Numerical solutions provide a fairly quick and economical way to tackle problems which are not well-defined and/or are imprudent or impractical to experimentally test.  Since numerical solutions exist in a virtual world, they can be readily revised and refined to iterate to a solution or to explore a variety of alternatives.  However, numerical methods, it must be remembered, are composed of numerous simplifications and approximations.  The tradeoff that makes the problem solvable also often reduces the model's fidelity to the actual behavior of the item being modeled.  Proper choice of, and configuration of, the employed numerical method is critical to gaining as complete an understanding of the nature of the problem as is possible.

K2 Engineering's engineers have an extensive background in, and experience with, both methodology classes.  As regards experimental methods, this experience is centered mostly on: strain gauge and pitot tube testing; and two forms of modal testing - forced excitation (shaker) and impact excitation (bump).  We can assist in devising a testing program particular to your needs and can coordinate with several local labs to set up and run the required testing, either in their facilities or on-site.  We'll be happy to meet with you to discuss your needs.  We're accustomed to working with your in-house personnel, or other third parties, on projects of this nature and will be glad to discuss that with you as well.

K2 Engineering's engineers also have extensive experience in applying numerical methods to solve a wide variety of thorny problems, such as: un-steady heat transfer though process equipment; static and dynamic analyses of rotating equipment; design of steel chimneys, mono-poles, and other tubular structures and components; and optimization of trusses and other lattice-type structures.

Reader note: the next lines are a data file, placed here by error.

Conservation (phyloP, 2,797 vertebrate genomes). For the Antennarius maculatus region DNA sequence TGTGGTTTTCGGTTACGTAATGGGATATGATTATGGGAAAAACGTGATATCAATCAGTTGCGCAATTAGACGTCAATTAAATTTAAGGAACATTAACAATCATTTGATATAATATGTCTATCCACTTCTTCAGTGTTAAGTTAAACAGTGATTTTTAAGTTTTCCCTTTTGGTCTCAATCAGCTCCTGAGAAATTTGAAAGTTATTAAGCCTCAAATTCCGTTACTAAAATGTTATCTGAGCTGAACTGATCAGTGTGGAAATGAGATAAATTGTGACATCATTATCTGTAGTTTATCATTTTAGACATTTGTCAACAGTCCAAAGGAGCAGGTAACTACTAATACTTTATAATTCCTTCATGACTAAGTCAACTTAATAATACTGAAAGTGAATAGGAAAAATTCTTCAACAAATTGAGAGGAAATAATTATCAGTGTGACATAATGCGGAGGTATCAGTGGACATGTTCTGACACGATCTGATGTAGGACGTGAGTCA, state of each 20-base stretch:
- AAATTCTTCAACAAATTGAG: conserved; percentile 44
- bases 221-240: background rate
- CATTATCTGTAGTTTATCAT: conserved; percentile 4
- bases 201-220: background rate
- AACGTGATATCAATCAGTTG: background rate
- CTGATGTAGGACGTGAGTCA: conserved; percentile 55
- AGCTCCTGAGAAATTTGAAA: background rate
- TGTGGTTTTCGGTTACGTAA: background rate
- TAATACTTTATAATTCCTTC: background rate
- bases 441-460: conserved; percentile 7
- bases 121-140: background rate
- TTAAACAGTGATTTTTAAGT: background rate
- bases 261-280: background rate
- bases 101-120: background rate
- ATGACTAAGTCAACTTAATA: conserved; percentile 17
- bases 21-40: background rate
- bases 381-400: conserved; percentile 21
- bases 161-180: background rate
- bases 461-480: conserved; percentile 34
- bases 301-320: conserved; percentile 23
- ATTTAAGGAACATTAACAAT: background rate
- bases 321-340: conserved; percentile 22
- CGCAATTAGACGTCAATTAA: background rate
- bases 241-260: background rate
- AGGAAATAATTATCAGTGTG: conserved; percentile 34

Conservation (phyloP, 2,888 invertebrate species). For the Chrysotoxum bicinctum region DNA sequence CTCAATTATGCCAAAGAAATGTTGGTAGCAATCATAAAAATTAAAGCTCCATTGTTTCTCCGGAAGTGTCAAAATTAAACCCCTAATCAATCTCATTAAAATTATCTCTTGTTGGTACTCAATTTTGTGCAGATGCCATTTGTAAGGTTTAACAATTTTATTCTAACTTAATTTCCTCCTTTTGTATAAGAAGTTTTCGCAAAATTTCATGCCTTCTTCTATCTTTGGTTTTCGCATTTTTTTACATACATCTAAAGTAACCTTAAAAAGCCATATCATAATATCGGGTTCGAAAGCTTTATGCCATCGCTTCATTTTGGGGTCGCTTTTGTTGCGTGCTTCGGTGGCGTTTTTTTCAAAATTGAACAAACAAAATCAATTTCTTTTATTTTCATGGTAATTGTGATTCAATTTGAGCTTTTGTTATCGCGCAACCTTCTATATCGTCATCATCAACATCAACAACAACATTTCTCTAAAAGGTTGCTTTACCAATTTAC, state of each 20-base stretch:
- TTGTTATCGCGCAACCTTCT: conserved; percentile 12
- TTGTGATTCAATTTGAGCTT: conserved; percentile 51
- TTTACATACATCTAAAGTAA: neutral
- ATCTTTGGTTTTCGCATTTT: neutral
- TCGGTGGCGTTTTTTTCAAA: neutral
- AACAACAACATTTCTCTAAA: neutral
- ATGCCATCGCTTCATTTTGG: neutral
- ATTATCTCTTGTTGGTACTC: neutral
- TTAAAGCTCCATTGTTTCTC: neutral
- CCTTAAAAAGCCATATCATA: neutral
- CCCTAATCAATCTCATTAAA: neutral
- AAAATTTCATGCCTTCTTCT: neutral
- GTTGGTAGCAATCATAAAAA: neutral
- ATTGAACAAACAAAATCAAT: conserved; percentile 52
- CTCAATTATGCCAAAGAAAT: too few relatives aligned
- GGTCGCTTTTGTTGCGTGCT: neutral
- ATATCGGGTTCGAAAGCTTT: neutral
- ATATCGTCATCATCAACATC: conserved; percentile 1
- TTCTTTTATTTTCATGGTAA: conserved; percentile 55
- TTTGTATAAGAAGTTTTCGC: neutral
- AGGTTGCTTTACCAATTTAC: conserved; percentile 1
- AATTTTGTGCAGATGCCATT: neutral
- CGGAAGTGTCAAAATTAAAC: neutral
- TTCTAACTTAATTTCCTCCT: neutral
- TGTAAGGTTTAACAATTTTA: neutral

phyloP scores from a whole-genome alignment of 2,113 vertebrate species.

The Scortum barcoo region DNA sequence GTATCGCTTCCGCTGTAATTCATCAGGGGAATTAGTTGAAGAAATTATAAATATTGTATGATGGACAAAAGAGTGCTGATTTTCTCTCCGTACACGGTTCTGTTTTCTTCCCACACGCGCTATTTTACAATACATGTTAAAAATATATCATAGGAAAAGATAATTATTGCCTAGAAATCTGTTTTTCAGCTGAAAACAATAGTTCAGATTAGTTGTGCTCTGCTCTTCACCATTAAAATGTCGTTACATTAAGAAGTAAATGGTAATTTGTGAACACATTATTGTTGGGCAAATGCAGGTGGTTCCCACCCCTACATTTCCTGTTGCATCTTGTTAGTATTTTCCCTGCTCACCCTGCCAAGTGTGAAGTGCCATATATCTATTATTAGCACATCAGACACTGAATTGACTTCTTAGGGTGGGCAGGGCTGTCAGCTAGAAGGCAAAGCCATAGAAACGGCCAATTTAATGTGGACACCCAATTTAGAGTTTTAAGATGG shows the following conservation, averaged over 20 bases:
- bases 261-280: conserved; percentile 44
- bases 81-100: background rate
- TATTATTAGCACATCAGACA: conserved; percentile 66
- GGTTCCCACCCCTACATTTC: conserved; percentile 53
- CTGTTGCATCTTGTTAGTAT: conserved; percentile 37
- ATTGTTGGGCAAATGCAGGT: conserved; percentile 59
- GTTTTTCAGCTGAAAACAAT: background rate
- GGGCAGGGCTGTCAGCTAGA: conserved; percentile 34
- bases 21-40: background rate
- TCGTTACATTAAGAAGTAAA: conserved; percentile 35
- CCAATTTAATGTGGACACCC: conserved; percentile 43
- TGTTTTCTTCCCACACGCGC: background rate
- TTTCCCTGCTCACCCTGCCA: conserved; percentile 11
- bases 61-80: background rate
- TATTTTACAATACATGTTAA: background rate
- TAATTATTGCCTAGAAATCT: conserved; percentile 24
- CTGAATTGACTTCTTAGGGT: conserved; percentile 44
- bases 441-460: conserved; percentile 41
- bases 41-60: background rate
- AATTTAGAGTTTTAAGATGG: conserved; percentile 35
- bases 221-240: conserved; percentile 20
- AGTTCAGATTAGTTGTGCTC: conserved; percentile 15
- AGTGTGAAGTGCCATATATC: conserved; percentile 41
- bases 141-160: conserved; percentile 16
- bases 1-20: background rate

Two major types of numerical methods which K2 Engineering has focused on are: Explicit Solver methods; and Finite Element methods.  Both types work by breaking down the large, intractable problem into a collection of smaller, inter-related problems, which, taken together, provide a good approximation of the large problem.  The idea is to formulate directly-solvable (i.e., closed form solution) equations to represent the behavior of the smaller units.  Essentially, a "divide and conquer" approach.

The differences between them are substantial, however.  These differences cause each method to perform best in the solution of a distinct sub-set of problems with little overlap between the two.  The Finite Difference method, as implied with its name, as based upon formulations involving difference between values, typically in a field.  Accordingly, it works quite well with field problems like fluid flow or heat transfer.  Often, the solution is of an interative form, processing one element at a time.  A pleasant side effect is that Finite Difference solutions are usually easy to program.